Guideline updates treatment of allergic seasonal rhinitis

Evidence showed no benefit from adding an oral antihistamine to an intranasal corticosteroid, and oral antihistamines may cause sedation and other adverse effects, guideline authors wrote.


To treat seasonal allergic rhinitis, physicians should routinely prescribe monotherapy with an intranasal corticosteroid instead of adding an oral antihistamine, according to a new guideline, which also recommended intranasal corticosteroids over leukotriene receptor antagonists.

The updated guideline, a joint product of the American Academy of Allergy, Asthma, and Immunology and the American College of Allergy, Asthma, and Immunology, was published online by Annals of Allergy, Asthma, & Immunology on Nov. 2. A synopsis was published online Nov. 28 by Annals of Internal Medicine.

For initial treatment of seasonal allergic rhinitis in patients ages 12 years or older, the guideline recommends that physicians routinely prescribe monotherapy with an intranasal corticosteroid rather than an intranasal corticosteroid in combination with an oral antihistamine (strong recommendation).

Evidence showed no benefit from adding an oral antihistamine to an intranasal corticosteroid, and oral antihistamines, mainly first generation, may cause sedation and other adverse effects, the authors wrote. There may be a subgroup of patients who experience treatment failure with an intranasal corticosteroid alone and could benefit from adding an oral antihistamine. However, data did not determine whether adding an oral antihistamine would benefit patients with residual symptoms despite appropriately dosed intranasal corticosteroids.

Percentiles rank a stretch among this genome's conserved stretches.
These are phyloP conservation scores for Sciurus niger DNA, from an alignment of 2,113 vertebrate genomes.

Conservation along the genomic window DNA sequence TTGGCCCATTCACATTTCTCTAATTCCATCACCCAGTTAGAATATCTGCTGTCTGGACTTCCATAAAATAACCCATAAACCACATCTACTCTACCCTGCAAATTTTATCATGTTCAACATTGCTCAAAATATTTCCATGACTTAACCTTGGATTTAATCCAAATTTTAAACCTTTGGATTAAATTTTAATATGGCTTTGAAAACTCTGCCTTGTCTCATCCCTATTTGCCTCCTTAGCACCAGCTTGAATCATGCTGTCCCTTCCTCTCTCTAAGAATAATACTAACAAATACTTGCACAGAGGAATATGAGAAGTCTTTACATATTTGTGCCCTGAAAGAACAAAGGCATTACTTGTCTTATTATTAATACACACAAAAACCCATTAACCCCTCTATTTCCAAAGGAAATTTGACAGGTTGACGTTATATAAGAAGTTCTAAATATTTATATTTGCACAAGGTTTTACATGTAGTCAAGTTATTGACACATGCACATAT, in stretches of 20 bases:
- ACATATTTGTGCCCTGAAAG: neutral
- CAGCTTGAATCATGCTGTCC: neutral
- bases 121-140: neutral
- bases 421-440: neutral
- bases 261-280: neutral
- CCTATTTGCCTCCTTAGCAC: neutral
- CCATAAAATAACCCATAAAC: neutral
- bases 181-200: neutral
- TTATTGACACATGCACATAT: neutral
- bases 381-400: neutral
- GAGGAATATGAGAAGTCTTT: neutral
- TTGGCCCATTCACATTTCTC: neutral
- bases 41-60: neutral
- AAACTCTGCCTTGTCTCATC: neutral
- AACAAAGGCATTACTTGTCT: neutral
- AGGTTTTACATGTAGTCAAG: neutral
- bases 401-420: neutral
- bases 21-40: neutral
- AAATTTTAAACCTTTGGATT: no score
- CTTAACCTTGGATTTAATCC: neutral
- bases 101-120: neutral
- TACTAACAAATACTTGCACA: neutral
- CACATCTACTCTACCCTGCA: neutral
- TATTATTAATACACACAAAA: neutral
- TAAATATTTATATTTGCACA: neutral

For initial treatment of seasonal allergic rhinitis in patients ages 15 years or older, the guideline recommends an intranasal corticosteroid over a leukotriene receptor antagonist (strong recommendation).

The evidence clearly showed that an intranasal corticosteroid was more effective than montelukast for nasal symptom reduction, the guideline stated. Reductions in nasal symptoms comparing an intranasal corticosteroid versus montelukast were clinically meaningful according to recently published criteria.

Some patients do not tolerate or accept the use of an intranasal corticosteroid and prefer an oral agent, such as montelukast, despite its lesser efficacy, the guideline authors noted. In patients who also have mild persistent asthma, a leukotriene receptor antagonist may be prescribed and may also provide benefit for seasonal allergic rhinitis. The authors acknowledged that there may be subgroups of patients with seasonal allergic rhinitis who are more responsive to a leukotriene receptor antagonist, such as those with asthma.

For treatment of moderate to severe seasonal allergic rhinitis in patients ages 12 years or older, physicians may recommend the combination of an intranasal corticosteroid and an intranasal antihistamine for initial treatment (weak recommendation).

The authors concluded, “When treating patients with seasonal allergic rhinitis, clinicians need to use their expertise to assist patients in evaluating the best treatment choice through shared decision making; consider the potential for benefit as well as the potential for harm, the burden, and the cost of combination therapy; and allow patients to express their values and preferences and participate in the decision-making process.”